A US study has found reduced cancer risk among people who take aspirin frequently
ASPIRIN -- the world's most popular pain-killer -- if consumed regularly, may reduce the risk of cancer of the digestive system, suggests a study undertaken by Michael J Thun and his team from the American Cancer Society and the Emory University School of Public Health in Atlanta. They found a decreasing risk pattern in cancers of the oesophagus, stomach, colon and rectum with more frequent aspirin use among both sexes. No lowering of risk, however, was observed in cancers of the pancreas, liver and gall bladder (Cancer Research, Vol 53, No 5).
Persons who used aspirin 16 times a month or more for at least one year were 40 per cent less likely to develop cancer than those who used no aspirin, the study found. Researchers examined more than 600,000 volunteers who filled a questionnaire on such topics as medication use, smoking history, diet, alcohol intake, physical activity, current illnesses and family history of cancer.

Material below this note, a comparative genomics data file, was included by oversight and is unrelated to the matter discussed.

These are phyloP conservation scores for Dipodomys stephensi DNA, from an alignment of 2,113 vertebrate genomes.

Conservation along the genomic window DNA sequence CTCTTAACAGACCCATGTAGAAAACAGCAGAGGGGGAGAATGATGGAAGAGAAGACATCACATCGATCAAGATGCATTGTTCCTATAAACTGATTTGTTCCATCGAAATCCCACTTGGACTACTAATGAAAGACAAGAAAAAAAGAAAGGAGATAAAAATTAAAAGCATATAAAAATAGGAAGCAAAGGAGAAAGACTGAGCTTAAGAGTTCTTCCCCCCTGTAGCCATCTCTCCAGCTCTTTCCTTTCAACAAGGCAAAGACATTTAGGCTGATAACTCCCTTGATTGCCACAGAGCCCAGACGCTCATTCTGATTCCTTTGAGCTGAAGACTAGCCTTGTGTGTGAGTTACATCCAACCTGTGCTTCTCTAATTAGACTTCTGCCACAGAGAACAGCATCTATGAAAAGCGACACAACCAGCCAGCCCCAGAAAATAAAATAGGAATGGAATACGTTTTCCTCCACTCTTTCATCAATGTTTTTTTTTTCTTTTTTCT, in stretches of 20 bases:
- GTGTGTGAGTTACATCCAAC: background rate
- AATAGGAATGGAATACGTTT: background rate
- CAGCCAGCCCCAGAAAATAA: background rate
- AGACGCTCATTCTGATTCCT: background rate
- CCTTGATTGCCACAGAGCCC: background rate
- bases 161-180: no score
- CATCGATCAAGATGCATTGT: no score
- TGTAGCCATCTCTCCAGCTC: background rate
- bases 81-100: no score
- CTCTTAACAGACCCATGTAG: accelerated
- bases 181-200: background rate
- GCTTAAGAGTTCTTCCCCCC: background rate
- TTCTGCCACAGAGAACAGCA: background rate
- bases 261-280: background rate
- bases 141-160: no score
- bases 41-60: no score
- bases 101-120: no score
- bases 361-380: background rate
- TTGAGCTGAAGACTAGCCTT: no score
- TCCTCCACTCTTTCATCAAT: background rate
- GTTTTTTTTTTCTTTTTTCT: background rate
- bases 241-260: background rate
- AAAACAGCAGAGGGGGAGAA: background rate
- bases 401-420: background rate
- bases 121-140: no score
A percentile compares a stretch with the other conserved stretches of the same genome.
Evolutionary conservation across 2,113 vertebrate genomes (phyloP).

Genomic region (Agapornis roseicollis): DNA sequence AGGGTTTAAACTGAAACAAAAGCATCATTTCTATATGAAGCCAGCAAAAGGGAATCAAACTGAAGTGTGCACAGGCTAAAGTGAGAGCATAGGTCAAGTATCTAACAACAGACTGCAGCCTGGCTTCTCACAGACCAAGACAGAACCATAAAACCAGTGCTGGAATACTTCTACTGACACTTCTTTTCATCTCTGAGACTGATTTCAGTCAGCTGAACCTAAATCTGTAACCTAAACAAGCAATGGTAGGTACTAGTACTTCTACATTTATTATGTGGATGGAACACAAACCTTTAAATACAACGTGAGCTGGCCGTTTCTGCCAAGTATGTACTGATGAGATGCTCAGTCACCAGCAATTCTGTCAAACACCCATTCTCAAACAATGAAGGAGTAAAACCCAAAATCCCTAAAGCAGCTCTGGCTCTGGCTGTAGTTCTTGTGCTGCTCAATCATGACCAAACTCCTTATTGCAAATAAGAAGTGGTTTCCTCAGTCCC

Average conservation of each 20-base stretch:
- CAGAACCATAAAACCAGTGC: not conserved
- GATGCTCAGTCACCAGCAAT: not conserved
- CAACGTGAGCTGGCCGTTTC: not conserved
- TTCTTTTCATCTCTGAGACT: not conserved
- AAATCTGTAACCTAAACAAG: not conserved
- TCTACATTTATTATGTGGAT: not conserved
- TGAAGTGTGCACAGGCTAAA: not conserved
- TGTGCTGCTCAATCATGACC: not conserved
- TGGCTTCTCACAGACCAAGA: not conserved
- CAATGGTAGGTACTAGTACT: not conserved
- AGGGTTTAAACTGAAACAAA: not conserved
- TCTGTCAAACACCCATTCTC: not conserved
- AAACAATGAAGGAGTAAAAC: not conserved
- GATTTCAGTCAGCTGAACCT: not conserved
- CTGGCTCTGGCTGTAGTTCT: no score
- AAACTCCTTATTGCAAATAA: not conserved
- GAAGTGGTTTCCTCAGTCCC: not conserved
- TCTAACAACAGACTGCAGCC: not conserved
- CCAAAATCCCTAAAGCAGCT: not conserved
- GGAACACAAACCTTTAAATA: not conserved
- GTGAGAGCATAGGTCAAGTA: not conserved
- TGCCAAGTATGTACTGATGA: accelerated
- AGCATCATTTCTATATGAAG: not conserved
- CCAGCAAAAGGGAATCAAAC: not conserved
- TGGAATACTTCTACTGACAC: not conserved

The researchers, however, caution that the results of the study must be interpreted with care. Some aspirin consumers, they explain, might develop bleeding or receive closer medical scrutiny, leading to earlier diagnosis of polyps or tumours at a stage that improves survival. This hypothesis, if true, could mean that the benefits of aspirin might arise indirectly from its side-effects rather than through chemoprevention. Such a bias might put a question mark on the study regarding colon or rectum cancer, contend the researchers, but it cannot explain the reduced risk of oesophagus or stomach cancer.
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